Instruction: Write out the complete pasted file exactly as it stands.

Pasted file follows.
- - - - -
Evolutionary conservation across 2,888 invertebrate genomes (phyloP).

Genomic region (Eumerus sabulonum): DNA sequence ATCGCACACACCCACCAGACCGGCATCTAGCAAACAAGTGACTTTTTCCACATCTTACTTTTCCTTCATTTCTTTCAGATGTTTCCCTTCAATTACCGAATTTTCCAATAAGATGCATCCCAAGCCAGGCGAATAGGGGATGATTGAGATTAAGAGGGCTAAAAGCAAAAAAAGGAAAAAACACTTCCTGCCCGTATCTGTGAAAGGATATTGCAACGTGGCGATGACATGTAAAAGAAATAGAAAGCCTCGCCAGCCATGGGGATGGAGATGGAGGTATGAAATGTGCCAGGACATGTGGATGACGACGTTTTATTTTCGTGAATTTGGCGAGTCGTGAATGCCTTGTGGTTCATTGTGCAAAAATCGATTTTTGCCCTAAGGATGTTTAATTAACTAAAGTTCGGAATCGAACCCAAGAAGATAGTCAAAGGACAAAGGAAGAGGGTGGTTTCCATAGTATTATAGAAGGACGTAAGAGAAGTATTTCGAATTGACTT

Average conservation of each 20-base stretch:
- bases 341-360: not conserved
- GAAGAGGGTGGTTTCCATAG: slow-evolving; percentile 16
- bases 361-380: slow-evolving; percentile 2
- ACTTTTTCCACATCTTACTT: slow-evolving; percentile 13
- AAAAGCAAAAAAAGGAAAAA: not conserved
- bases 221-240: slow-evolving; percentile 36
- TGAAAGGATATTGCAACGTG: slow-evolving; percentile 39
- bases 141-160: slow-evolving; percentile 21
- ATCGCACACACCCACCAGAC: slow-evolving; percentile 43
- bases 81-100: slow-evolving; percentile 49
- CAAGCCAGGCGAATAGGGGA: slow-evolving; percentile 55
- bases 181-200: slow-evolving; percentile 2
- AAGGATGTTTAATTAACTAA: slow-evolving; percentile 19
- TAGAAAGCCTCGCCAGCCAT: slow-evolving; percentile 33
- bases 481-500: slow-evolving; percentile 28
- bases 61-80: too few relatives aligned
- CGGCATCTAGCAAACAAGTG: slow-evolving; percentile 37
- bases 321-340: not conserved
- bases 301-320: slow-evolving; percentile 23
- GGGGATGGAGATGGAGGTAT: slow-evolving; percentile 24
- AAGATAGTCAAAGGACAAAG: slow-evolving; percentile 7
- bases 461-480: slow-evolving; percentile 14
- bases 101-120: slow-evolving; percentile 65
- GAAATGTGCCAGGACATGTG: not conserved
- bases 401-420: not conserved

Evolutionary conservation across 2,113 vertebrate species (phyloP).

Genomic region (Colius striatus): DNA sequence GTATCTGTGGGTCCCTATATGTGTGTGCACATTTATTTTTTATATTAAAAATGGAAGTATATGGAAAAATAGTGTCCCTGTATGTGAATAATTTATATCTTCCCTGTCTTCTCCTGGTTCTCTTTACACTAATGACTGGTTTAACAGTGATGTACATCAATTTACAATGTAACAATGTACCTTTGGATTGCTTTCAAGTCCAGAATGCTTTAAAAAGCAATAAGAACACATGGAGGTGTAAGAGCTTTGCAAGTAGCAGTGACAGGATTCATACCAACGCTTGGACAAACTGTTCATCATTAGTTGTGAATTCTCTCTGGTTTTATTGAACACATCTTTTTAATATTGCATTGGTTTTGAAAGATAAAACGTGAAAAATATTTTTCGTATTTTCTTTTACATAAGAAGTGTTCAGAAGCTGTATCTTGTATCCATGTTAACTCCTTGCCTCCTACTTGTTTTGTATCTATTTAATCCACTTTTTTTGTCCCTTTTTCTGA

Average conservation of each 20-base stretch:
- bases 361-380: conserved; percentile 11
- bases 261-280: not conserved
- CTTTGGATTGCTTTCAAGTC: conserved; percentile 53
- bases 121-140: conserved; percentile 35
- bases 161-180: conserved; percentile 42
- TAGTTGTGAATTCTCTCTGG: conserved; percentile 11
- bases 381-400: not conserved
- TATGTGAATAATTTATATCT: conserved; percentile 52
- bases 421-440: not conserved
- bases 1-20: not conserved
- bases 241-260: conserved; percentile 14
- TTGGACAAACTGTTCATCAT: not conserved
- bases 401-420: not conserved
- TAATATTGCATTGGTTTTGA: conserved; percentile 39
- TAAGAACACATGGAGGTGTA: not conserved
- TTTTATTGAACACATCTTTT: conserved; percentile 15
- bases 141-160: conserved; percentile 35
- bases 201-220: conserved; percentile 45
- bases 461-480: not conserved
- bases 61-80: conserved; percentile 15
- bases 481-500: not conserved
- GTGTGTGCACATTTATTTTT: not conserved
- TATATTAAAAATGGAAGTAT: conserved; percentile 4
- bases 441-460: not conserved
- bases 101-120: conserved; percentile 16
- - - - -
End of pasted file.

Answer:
Evolutionary conservation across 2,888 invertebrate genomes (phyloP).

Genomic region (Eumerus sabulonum): DNA sequence ATCGCACACACCCACCAGACCGGCATCTAGCAAACAAGTGACTTTTTCCACATCTTACTTTTCCTTCATTTCTTTCAGATGTTTCCCTTCAATTACCGAATTTTCCAATAAGATGCATCCCAAGCCAGGCGAATAGGGGATGATTGAGATTAAGAGGGCTAAAAGCAAAAAAAGGAAAAAACACTTCCTGCCCGTATCTGTGAAAGGATATTGCAACGTGGCGATGACATGTAAAAGAAATAGAAAGCCTCGCCAGCCATGGGGATGGAGATGGAGGTATGAAATGTGCCAGGACATGTGGATGACGACGTTTTATTTTCGTGAATTTGGCGAGTCGTGAATGCCTTGTGGTTCATTGTGCAAAAATCGATTTTTGCCCTAAGGATGTTTAATTAACTAAAGTTCGGAATCGAACCCAAGAAGATAGTCAAAGGACAAAGGAAGAGGGTGGTTTCCATAGTATTATAGAAGGACGTAAGAGAAGTATTTCGAATTGACTT

Average conservation of each 20-base stretch:
- bases 341-360: not conserved
- GAAGAGGGTGGTTTCCATAG: slow-evolving; percentile 16
- bases 361-380: slow-evolving; percentile 2
- ACTTTTTCCACATCTTACTT: slow-evolving; percentile 13
- AAAAGCAAAAAAAGGAAAAA: not conserved
- bases 221-240: slow-evolving; percentile 36
- TGAAAGGATATTGCAACGTG: slow-evolving; percentile 39
- bases 141-160: slow-evolving; percentile 21
- ATCGCACACACCCACCAGAC: slow-evolving; percentile 43
- bases 81-100: slow-evolving; percentile 49
- CAAGCCAGGCGAATAGGGGA: slow-evolving; percentile 55
- bases 181-200: slow-evolving; percentile 2
- AAGGATGTTTAATTAACTAA: slow-evolving; percentile 19
- TAGAAAGCCTCGCCAGCCAT: slow-evolving; percentile 33
- bases 481-500: slow-evolving; percentile 28
- bases 61-80: too few relatives aligned
- CGGCATCTAGCAAACAAGTG: slow-evolving; percentile 37
- bases 321-340: not conserved
- bases 301-320: slow-evolving; percentile 23
- GGGGATGGAGATGGAGGTAT: slow-evolving; percentile 24
- AAGATAGTCAAAGGACAAAG: slow-evolving; percentile 7
- bases 461-480: slow-evolving; percentile 14
- bases 101-120: slow-evolving; percentile 65
- GAAATGTGCCAGGACATGTG: not conserved
- bases 401-420: not conserved

Evolutionary conservation across 2,113 vertebrate species (phyloP).

Genomic region (Colius striatus): DNA sequence GTATCTGTGGGTCCCTATATGTGTGTGCACATTTATTTTTTATATTAAAAATGGAAGTATATGGAAAAATAGTGTCCCTGTATGTGAATAATTTATATCTTCCCTGTCTTCTCCTGGTTCTCTTTACACTAATGACTGGTTTAACAGTGATGTACATCAATTTACAATGTAACAATGTACCTTTGGATTGCTTTCAAGTCCAGAATGCTTTAAAAAGCAATAAGAACACATGGAGGTGTAAGAGCTTTGCAAGTAGCAGTGACAGGATTCATACCAACGCTTGGACAAACTGTTCATCATTAGTTGTGAATTCTCTCTGGTTTTATTGAACACATCTTTTTAATATTGCATTGGTTTTGAAAGATAAAACGTGAAAAATATTTTTCGTATTTTCTTTTACATAAGAAGTGTTCAGAAGCTGTATCTTGTATCCATGTTAACTCCTTGCCTCCTACTTGTTTTGTATCTATTTAATCCACTTTTTTTGTCCCTTTTTCTGA

Average conservation of each 20-base stretch:
- bases 361-380: conserved; percentile 11
- bases 261-280: not conserved
- CTTTGGATTGCTTTCAAGTC: conserved; percentile 53
- bases 121-140: conserved; percentile 35
- bases 161-180: conserved; percentile 42
- TAGTTGTGAATTCTCTCTGG: conserved; percentile 11
- bases 381-400: not conserved
- TATGTGAATAATTTATATCT: conserved; percentile 52
- bases 421-440: not conserved
- bases 1-20: not conserved
- bases 241-260: conserved; percentile 14
- TTGGACAAACTGTTCATCAT: not conserved
- bases 401-420: not conserved
- TAATATTGCATTGGTTTTGA: conserved; percentile 39
- TAAGAACACATGGAGGTGTA: not conserved
- TTTTATTGAACACATCTTTT: conserved; percentile 15
- bases 141-160: conserved; percentile 35
- bases 201-220: conserved; percentile 45
- bases 461-480: not conserved
- bases 61-80: conserved; percentile 15
- bases 481-500: not conserved
- GTGTGTGCACATTTATTTTT: not conserved
- TATATTAAAAATGGAAGTAT: conserved; percentile 4
- bases 441-460: not conserved
- bases 101-120: conserved; percentile 16